We cannot ignore the present when saving for the future. Likewise, we cannot ignore the future when dealing with the present. A recurring theme on this blog has been that people do want to do a good job in saving for retirement, but there are major obstacles into making this vision a reality. Two recent studies seem to concur with this hypothesis. The Investment Company Institute (ICI) reports that workers do in fact value their defined contribution/401(k) plans and the related tax-deferral advantages, even for those who are not contributing. HSBC points out that various life events play a significant role in interfering with the growth of retirement accounts.
The ICI study, American Views on Defined Contribution Plan Saving. found that:
The HSBC report, The Future of Retirement - A Balancing Act - USA Report, meanwhile, points out a number of significant obstacles on the road to saving for retirement:
I think the remedy lies in finding the sweet spot of meeting the challenges of both today and tomorrow, rather than one to the exclusion of the other. Take a holistic approach to financial challenges, rather than observing them in a vacuum. Solutions also need to be politically acceptable to have any chance at success. I previously suggested one solution that I think might just work to address current financial challenges as well as long-term savings goals. The ICI report notes the importance of the tax incentive as it relates to retirement savings. What if we took this one step further and made the tax treatment even better. Various penalties under ERISA's tax provisions were well-intended, meant to help people save for retirement and to prevent them from wasting away their resources. So we have rules for too early (premature distributions), too late (age 70 1/2 rules), too little (minimum distributions), and too much (excess distributions). These were meant to protect individuals from themselves. In the case of the life events mentioned in the HSBC support, these penalties make a difficult situation even more challenging.
My suggestion is simple - for verifiable financial distress, such as a layoff, allow access to retirement funds without penalty. The main benefit is that this will encourage greater retirement contributions in the first place as people will know that they will be able to access their funds when they need to. If the financial stress never occurs, then they will have saved even more for retirement. Here is a visual summary of my idea to make retirement saving less of a mirage and more of a rainbow:
As we start 2015, Baby Boomers born in 1950 will be reaching their 65th birthdays. Among celebrities, this includes Stevie Wonder, Bill Murray, Julius Erving, Arianna Huffington, Richard Branson, Jay Leno, Martin Short, Natalie Cole, and Steve Wozniak, among others. For the rest of the population who are not so famous, it is a time when large numbers will be retiring. For the remaining fourteen years in the Baby Boomer era (1946-1964), it is a time to assess where things stand. The Transamerica Center for Retirement Studies has done just that.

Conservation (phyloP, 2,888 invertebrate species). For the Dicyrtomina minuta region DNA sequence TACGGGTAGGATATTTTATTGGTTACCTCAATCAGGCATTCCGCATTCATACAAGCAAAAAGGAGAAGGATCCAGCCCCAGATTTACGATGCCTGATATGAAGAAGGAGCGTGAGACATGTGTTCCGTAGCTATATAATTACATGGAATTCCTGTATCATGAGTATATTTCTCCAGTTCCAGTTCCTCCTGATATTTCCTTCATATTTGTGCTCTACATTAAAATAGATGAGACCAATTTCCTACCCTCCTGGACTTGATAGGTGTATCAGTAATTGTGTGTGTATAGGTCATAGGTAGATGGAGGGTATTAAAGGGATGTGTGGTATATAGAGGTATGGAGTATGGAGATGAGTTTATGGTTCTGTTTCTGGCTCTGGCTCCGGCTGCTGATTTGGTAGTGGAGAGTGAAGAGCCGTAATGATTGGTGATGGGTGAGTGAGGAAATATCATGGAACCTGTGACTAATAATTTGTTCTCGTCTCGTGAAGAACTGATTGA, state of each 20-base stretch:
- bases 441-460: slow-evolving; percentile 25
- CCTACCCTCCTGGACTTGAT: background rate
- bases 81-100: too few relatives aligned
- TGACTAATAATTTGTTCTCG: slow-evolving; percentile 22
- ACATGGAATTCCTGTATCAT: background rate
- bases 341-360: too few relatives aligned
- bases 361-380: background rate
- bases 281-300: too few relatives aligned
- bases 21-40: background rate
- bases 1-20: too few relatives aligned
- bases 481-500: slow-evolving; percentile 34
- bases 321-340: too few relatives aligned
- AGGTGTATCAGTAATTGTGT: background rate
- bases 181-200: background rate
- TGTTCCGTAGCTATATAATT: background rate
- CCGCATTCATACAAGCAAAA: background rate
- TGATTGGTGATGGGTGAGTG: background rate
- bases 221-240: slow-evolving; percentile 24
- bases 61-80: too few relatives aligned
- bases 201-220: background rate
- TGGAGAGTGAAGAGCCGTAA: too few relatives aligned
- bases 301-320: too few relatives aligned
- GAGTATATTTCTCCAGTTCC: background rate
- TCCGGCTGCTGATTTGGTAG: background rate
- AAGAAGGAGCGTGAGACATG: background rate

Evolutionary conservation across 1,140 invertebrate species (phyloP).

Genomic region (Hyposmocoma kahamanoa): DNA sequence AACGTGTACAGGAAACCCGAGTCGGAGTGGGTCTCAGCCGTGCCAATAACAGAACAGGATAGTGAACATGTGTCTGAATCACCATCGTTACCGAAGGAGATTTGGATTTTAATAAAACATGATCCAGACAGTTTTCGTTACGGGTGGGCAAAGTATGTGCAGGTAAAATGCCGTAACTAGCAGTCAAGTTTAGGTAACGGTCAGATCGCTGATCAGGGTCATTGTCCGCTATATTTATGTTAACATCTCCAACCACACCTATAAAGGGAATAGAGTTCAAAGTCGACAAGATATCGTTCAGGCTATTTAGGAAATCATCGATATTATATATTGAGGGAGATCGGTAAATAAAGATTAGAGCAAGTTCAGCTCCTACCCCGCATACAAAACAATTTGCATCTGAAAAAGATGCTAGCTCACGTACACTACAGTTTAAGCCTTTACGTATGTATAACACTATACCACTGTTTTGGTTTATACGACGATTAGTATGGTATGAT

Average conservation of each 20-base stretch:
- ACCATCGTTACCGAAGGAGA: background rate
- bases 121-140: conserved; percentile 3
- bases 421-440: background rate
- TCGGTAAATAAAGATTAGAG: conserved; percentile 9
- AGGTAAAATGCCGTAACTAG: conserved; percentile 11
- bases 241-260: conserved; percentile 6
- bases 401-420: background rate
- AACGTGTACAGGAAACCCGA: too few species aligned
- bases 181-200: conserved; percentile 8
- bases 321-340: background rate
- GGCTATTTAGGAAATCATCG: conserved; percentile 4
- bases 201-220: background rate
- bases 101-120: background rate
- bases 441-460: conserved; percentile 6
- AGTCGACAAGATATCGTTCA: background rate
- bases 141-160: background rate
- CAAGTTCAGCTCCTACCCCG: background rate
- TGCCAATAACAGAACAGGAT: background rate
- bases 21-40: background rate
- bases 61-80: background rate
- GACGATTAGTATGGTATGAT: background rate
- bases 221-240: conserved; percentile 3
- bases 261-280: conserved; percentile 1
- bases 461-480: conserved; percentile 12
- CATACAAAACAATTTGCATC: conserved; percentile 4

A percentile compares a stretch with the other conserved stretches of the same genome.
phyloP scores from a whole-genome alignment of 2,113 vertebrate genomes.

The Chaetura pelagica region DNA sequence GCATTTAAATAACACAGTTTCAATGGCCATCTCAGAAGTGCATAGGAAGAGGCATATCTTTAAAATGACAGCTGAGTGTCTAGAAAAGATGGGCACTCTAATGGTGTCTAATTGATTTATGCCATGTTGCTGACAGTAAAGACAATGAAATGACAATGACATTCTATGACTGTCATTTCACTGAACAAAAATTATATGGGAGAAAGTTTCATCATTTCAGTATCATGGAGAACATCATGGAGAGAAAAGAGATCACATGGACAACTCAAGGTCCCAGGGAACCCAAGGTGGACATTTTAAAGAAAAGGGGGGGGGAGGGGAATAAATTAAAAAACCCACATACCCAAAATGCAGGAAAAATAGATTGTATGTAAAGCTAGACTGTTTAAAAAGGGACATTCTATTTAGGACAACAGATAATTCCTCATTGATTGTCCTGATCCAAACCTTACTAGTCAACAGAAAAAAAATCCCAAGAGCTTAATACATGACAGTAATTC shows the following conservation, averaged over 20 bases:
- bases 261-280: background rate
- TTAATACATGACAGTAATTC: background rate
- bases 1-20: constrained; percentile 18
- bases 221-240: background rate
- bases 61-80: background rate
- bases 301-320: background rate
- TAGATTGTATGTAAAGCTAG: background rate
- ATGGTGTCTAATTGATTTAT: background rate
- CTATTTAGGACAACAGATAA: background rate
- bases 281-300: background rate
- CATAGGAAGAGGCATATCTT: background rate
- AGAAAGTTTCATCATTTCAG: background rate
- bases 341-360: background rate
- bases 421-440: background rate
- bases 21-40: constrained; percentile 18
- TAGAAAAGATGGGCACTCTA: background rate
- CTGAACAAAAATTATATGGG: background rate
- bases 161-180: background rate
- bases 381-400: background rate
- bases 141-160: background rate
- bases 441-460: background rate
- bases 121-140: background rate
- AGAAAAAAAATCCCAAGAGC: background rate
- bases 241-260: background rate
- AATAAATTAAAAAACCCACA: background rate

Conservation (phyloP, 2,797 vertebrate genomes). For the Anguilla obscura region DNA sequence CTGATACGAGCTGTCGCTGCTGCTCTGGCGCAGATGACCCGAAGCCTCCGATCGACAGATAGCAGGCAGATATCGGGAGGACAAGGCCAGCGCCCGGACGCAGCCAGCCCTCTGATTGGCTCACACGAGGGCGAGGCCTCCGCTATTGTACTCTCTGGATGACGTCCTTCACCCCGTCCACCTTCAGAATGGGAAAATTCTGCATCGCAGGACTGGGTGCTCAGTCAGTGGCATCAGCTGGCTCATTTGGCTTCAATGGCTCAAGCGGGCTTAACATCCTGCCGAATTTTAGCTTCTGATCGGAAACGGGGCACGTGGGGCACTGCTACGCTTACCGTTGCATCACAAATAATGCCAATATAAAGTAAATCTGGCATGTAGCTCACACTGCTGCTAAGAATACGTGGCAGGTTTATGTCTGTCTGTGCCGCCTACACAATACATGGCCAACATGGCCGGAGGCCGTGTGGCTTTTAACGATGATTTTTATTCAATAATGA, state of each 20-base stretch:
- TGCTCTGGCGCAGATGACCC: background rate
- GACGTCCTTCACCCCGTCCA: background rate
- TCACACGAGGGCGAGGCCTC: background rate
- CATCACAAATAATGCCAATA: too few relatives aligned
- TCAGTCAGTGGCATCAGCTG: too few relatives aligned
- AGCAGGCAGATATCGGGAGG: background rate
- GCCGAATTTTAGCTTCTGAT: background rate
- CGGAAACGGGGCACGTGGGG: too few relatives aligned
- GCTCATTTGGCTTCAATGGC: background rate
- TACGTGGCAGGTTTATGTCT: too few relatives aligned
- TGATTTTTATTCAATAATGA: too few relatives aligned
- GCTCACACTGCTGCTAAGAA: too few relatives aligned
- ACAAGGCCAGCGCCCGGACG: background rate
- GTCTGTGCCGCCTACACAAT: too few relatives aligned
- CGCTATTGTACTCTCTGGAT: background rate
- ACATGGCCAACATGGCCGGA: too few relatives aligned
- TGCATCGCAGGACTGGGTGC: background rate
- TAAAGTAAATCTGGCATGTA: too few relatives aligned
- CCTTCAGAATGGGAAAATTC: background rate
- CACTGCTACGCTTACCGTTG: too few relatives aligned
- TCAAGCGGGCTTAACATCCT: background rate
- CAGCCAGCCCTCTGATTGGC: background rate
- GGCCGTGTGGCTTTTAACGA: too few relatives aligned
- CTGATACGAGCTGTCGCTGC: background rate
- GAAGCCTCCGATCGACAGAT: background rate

When most Baby Boomers started working, defined benefit plans were very popular, if not the norm. It wasn't until the early 1980's that 401(k) plans came into existence, although other types of defined contributions plans (such as profit-sharing plans) had been around for a long time. Those coming into the workforce afterwards have had more time to build their account balances. Transamerica reconfirmed that there is a retirement savings shortfall, and many Boomers are inadequately prepared for a long retirement. Equally as important, the study found that there is a disconnect between the expectations and the reality about working during retirement.
According to Transamerica, roughly two-thirds of Baby Boomers plan to continue working past age 65, primarily for income or to retain health benefits. Some will continue working because they enjoy doing so. Most Boomers seek some sort of phased retirement, perhaps working reduced hours or in a different capacity. Nearly half of employers strongly agree that they are supportive of employees working past age 65. By contrast, only 1/4 of employees strongly agree that their employers are supportive. There is a similar disconnect in employees believing that employers will allow reduced roles. The study recommends that Boomers remain employable, but this may be easier said than done. Many employers have policies in place to ensure that they are an age-friendly workplace, but there is significant skepticism on the part of employees that these policy statements are actually supported.
Blog Author - Ken Felsher
With over 25 years of writing, editing, and research experience. I enjoy sharing with my readers my love of working with content on a variety of subjects.
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